Last updated on May 23, 2024

Formula questions are an easy way for math and science instructors to create numerically-randomized questions for their students. To make a formula question, the instructor adds a mathematical formula with variables and variable ranges to the quiz question. The value of the variable will be different for every quiz attempt. This means that students will get different questions every time they retake the quiz, providing them with additional unique problem-solving opportunities without requiring instructors to write a large number of questions.

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## Best Practices

- Thoughtfully set minimum and maximum values for each variable to avoid errors (such as dividing by zero).
- Consider allowing students multiple attempts on quizzes with formula questions so that they can learn from their mistakes without repeating the same questions.
- Make sure that students know how many decimal places or significant figures they should use in their answers.
- Remember to use an accessible method like a math equation editor, inline LaTeX, or an image with descriptive alt text to write all student-facing formulas.

## Let’s walk through it together

### Create a Formula Question in a Classic Quiz

*Click*the**name**of the quiz you wish to add the question to.*Click***Edit.***Click*the**Questions**tab at the top of the page.*Click*the**+New Question**button at the bottom of the page.*Type*a**Question Title**, if desired.*Select***Formula Question**from the drop-down menu.*Type*the**question prompt**into the Rich Content Editor. Define each variable that you wish to have*replaced by a number*for students using**square brackets**.

**Example #1:**What is 5 plus [x]?**Example #2:**Calculate the derivative of \([a]x^3+[b]x^2+[c]x+[d]\) when x is equal to 2.**Note:**click “Need Help?” then “Functions” to view a list of functions that Canvas supports.**Note:**an accessible method should be used to typeset all mathematical symbols and superscripts. Example 2 uses inline LaTeX.

*Press***Enter**on your keyboard.*Scroll down*to the**Variable Definitions**area that appears.*Type*the**minimum value, maximum value, and number of decimal places**for each variable.*Click***Recompute**to view examples of the values Canvas could insert into the equation.*Type*the**formula**that Canvas should use to compute the answer into the Formula box. Use the same variables as defined above.

**Note:**Do not use brackets or equal signs in the formula.**Note:**You may use operators such as + (add), – (subtract), * (multiply), / (divide), and ^ (power).**Example #1:**5 + x**Example #2:**12*a + 4*b + c**Note:**these equations do not need to be typeset, as they will never be viewed by students.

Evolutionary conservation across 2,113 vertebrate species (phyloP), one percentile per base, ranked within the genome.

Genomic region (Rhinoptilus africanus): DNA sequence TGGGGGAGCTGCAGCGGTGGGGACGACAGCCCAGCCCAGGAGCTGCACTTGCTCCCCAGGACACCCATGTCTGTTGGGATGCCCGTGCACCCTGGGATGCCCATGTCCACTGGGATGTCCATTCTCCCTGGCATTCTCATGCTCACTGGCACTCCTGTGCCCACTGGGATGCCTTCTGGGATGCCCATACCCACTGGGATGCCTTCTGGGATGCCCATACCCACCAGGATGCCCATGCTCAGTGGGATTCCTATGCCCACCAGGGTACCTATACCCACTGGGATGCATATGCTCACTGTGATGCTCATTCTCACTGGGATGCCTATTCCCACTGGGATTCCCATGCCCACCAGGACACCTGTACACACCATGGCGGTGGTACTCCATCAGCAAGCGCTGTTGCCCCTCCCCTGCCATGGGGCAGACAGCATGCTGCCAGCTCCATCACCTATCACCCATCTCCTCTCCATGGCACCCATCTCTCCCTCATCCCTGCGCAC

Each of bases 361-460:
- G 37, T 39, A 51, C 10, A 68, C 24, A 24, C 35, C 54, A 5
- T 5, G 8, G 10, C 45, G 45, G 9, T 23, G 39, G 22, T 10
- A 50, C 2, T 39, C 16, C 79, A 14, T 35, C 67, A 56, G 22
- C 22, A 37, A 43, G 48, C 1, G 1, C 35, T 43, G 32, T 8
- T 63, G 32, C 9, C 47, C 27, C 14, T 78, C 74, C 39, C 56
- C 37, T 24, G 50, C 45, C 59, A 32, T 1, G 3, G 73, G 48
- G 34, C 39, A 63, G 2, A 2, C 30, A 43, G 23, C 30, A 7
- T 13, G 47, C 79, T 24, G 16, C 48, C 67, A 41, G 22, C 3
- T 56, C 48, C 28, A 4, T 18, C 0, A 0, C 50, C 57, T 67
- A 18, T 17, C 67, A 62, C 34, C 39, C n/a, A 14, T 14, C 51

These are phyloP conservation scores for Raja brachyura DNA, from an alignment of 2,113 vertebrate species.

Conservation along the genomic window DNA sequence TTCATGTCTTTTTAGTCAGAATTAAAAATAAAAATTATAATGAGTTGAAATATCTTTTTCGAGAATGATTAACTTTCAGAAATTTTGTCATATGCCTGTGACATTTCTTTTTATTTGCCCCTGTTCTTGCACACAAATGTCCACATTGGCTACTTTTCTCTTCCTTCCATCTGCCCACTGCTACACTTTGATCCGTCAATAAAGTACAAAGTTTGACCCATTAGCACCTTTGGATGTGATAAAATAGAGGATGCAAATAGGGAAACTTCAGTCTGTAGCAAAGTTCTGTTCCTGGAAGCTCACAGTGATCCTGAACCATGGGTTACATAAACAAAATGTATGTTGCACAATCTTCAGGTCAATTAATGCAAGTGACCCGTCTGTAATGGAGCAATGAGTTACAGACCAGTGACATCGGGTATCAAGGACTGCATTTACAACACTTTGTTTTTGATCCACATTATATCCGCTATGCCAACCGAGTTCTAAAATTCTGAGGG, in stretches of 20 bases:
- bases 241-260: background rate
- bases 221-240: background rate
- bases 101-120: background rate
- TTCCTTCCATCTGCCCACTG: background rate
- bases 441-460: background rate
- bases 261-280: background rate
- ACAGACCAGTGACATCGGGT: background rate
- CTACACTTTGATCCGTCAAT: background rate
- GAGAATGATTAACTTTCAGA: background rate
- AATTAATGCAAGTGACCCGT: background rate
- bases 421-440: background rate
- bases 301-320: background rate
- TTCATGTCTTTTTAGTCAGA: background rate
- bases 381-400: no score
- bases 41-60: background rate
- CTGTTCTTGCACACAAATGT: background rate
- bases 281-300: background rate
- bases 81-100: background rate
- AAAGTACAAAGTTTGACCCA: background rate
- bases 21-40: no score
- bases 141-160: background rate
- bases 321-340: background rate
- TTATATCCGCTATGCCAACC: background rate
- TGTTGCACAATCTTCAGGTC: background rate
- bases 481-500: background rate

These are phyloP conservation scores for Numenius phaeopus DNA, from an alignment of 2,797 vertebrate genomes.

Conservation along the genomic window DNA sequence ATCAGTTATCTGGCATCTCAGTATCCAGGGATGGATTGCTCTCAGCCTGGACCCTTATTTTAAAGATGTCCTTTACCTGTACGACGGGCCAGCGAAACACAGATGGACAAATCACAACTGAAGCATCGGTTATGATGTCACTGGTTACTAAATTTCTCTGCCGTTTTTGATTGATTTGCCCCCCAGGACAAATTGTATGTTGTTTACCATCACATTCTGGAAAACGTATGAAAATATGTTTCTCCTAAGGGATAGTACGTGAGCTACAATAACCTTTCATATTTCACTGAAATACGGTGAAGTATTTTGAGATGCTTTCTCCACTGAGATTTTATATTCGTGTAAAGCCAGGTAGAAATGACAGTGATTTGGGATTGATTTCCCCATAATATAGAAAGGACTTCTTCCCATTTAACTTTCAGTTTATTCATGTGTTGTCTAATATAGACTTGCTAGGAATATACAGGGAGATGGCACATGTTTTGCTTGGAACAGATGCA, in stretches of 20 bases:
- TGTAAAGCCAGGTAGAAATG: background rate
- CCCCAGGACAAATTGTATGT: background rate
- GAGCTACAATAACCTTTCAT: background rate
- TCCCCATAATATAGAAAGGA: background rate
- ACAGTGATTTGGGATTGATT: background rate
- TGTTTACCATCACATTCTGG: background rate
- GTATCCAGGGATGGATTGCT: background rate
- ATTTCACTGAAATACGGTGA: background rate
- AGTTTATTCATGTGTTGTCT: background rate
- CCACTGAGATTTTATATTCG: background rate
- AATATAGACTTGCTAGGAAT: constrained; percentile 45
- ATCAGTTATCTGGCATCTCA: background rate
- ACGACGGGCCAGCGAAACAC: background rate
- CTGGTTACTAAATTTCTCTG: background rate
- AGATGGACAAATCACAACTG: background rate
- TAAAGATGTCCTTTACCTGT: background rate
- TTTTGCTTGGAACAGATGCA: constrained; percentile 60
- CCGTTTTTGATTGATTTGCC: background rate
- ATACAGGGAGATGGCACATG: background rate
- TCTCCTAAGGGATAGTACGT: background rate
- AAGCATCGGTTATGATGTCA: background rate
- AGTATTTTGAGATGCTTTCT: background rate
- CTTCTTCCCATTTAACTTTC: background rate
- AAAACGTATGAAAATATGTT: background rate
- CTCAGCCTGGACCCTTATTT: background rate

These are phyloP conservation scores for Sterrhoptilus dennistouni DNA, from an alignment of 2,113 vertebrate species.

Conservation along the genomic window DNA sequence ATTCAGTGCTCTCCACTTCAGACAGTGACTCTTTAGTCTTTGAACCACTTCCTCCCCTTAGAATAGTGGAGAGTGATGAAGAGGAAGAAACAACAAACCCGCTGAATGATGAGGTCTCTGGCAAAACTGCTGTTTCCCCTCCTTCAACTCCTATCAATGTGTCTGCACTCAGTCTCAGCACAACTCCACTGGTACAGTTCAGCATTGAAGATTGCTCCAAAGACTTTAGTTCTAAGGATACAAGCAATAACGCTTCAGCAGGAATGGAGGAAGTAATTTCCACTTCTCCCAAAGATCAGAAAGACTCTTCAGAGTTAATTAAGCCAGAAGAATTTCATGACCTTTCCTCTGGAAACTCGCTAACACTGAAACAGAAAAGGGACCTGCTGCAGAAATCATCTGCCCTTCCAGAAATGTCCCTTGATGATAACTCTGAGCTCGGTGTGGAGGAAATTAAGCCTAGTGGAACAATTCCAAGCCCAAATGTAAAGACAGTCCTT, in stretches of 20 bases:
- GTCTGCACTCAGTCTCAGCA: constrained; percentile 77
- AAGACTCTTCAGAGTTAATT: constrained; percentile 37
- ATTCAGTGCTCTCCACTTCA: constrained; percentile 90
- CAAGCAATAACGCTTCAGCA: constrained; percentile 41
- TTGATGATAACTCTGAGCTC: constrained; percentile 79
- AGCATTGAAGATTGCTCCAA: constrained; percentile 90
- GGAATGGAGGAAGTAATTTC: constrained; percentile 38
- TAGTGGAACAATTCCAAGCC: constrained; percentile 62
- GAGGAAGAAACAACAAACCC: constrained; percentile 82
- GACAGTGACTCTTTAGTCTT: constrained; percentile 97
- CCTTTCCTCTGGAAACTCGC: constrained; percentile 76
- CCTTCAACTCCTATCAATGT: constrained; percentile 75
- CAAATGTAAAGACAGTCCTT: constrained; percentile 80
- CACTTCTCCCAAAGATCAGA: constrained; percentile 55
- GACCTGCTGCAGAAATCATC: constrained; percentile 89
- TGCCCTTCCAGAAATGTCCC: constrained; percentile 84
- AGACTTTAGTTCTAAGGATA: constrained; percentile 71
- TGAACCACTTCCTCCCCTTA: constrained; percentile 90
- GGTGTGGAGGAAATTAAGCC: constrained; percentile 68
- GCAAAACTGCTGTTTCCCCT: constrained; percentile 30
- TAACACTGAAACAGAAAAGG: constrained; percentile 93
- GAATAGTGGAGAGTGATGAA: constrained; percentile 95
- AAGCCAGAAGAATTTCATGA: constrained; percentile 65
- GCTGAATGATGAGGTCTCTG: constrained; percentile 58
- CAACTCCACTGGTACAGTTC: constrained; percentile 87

*Select*the**number of decimal places**you want used for the result from the drop-down menu.*Click***Save**.*Check*that the Result is correct given the Example Variables listed above.

**Note:**If you get an “Unexpected variable” error, check that you are not using brackets or equal signs, and make sure you have entered the operators as described in Step 10. Re-enter the formula and click Save again.

*Enter*the number of possible solutions you wish to generate in the “Offer**[number]**possible value combinations” box.*Enter*the margin of error you will permit for student responses in the “error margin of +/-**[number]**” box.*Click***Generate**.*Click*the**comment bubbles**to add feedback for correct, incorrect, and/or all answers, if desired.*Click***Update Question**.

#### Create a Formula Question in a New Quiz

*Click*the**name**of the quiz you wish to add the question to.*Click***Build**.*Click*the blue**+ (Plus)**button.*Select*the**Formula**question type.*Type*a**Question Title**, if desired.*Type*the**question prompt**into the Add Question Stem box. Define each variable that you wish to have*replaced by a number*for students using**backticks**.

**Example #1:**What is 5 plus `x`?**Example #2:**Calculate the derivative of \(`a`x^3+`b`x^2+`c`x+`d`\) when x is equal to 2.**Note:**an accessible method should be used to typeset all mathematical symbols and superscripts. Example 2 uses inline LaTeX.

*Scroll down*to the**Answers**area that appears.*Type*the**minimum value, maximum value, and number of decimal places**for each variable.*Type*the**formula**that Canvas should use to compute the answer into the Formula Definition box. Use the same variables as defined above.

**Note:**Do not use backticks or equal signs in the formula.**Note:**You may use operators such as + (add), – (subtract), * (multiply), / (divide), and ^ (power).**Example #1:**5 + x**Example #2:**12*a + 4*b + c**Note:**these equations do not need to be typeset, as they will never be viewed by students.

*Enter*the number of possible solutions you wish to generate in the**Number of Solutions**box.*Enter*the number of decimal places you wish to use for the solution in the**Decimal Places**box.*Select***Display as Scientific Notation**, if desired.*Select*the**margin type**(Absolute or Percent) from the drop-down menu.*Enter*the accepted margin of error in the**+/- margin of error**box.*Click***Generate**.*Review*the variable combinations and results that appear. Ensure they are correct.*Adjust***options**, including on-screen calculator, item banking, possible points, and feedback, if desired.*Click***Done**.